Children are by far braver than adults, this is a fact. None braver than little Angelique Schroder from Pietermaritzburg. After being born without a left hand, and with most of her fingers missing on the right hand, the 4 year old has just become one of the youngest patients in South Africa to undergo a successful microvascular foot to hand transfer. In layman’s terms: her toe is now a functioning digit on her hand.
The story of her journey is one of courage and determination. The day she was born came as a shock to both her parents and the doctors, who didn’t pick up any clues in the womb about the congenital condition affecting her limb. As far as the doctors were concerned, Dirk and Anna could expect a 100% healthy, normal baby girl.
Her father Dirk says one of the doctors couldn’t even come back into the delivery room, so big was the shock. The delivery room went silent. After the initial trauma, Dirk says they sprang into action.
They started googling what could be done, and Dirk’s father contacted a plastic surgeon friend in the USA. The American doctor contacted the Red Cross in the States, who in turn contacted the Red Cross War Memorial Children’s hospital in Cape Town.
It was Dr. Mark van der Velde that first gave the family hope, and today he is their hero.
Angelique’s first surgery was when she was just 6 months old. It was to augment her right middle and ring fingers. At just over 1 year of age Dr van der Velde performed a third bone graft to then lengthen her thumb. All of these small bone grafts helped to lengthen the little she had and gave her a very basic fine pinch grasp.
The recent operation was painstakingly planned by Dr van der Velde. During the 11 hour operation using 4 surgeons, the team successfully built a pinkie finger for Angelique from one of her toes.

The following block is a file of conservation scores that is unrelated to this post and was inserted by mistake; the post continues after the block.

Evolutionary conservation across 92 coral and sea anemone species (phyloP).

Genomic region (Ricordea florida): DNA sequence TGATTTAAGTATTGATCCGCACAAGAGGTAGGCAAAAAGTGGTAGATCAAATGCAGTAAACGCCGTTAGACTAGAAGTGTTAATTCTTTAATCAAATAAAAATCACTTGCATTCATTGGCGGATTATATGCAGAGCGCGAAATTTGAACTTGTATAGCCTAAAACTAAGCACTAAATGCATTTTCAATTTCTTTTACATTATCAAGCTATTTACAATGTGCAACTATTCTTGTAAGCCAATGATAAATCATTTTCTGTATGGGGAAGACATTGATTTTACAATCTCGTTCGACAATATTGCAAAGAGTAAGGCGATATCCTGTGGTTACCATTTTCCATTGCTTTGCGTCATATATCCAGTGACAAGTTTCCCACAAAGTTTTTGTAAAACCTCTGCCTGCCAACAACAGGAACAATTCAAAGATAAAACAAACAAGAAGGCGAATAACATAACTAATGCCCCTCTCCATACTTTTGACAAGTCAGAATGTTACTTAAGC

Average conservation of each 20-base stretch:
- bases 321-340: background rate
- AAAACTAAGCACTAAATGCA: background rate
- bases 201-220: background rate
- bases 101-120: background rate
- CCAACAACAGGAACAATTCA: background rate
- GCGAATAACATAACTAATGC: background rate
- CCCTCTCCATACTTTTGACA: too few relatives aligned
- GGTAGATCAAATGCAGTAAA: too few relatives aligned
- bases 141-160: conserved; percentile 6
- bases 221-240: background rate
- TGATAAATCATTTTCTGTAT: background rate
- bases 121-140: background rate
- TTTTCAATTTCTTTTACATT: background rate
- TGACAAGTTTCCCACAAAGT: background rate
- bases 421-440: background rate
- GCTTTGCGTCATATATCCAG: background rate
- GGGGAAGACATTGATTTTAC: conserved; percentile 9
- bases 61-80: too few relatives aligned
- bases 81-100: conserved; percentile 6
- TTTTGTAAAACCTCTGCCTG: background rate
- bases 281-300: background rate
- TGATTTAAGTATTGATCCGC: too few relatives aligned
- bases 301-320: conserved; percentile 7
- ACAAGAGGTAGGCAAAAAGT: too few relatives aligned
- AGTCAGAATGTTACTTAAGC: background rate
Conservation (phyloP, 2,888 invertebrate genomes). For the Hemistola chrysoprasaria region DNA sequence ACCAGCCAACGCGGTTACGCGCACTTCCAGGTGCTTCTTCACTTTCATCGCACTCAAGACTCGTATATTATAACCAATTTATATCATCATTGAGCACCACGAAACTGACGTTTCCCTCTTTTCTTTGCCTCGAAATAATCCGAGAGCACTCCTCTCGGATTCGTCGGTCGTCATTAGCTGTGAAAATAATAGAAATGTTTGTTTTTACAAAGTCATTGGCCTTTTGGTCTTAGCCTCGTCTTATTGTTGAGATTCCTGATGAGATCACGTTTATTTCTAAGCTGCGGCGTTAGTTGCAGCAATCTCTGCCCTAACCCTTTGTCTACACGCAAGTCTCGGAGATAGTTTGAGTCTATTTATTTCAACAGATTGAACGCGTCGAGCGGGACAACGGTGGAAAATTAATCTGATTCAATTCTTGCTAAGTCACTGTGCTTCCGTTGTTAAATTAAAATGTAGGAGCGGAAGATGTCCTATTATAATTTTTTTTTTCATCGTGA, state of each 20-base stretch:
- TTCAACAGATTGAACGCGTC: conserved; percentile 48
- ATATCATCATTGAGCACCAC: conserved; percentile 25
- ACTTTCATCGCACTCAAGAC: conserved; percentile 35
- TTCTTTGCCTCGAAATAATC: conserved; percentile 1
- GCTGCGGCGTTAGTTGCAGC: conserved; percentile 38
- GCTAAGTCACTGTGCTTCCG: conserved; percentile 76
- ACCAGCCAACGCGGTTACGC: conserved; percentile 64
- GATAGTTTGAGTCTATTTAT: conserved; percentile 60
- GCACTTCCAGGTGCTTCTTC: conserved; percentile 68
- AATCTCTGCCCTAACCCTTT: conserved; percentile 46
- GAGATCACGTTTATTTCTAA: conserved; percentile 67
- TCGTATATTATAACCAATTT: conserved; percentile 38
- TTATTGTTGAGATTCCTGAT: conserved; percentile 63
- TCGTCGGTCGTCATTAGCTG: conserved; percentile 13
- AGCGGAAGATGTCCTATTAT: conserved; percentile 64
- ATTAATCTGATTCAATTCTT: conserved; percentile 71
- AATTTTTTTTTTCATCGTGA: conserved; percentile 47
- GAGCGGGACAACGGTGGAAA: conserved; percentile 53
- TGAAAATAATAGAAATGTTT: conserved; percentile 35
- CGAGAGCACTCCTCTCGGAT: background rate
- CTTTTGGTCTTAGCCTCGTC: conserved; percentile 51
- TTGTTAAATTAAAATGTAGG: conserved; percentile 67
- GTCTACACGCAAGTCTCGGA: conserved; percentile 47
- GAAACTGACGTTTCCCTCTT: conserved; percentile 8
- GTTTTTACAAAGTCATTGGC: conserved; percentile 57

Dirk says his daughter was at first nervous after the operation at seeing the bandages on both her foot and hand, but now she is loving the new addition, and he says she is excited by the fact that she now has a finger nail to paint.
In the next few months she will work with occupational therapists and should start moving the finger and grasping large objects between the new reconstruction and her bone lengthened thumb.
Dirk is realistic about Angelique’s path ahead.
“She has constantly amazed us, doing things that we can’t even do with one hand. She’s determined and excited, but we have a lot of hurdles to cross over the next few years.”
Dirk has expressed his extreme gratitude for Dr van der Velde and the doctors at Red Cross, and he’s also hoping this surgery will give other families, whose children have similar conditions, hope.
He says with technology changing so rapidly, there is the possibility that Angelique might be fitted with a robotic left hand, once she becomes a teenager. And the missing toe, which is now her pinkie finger, has not phased Angelique in the least.
“She’s jumping, running, walking, she even does ballet, and it hasn’t stopped her at all.”
If Angelique’s determination is anything to go by, nothing is going to ever stand in her way. A lesson for many adults, I would say.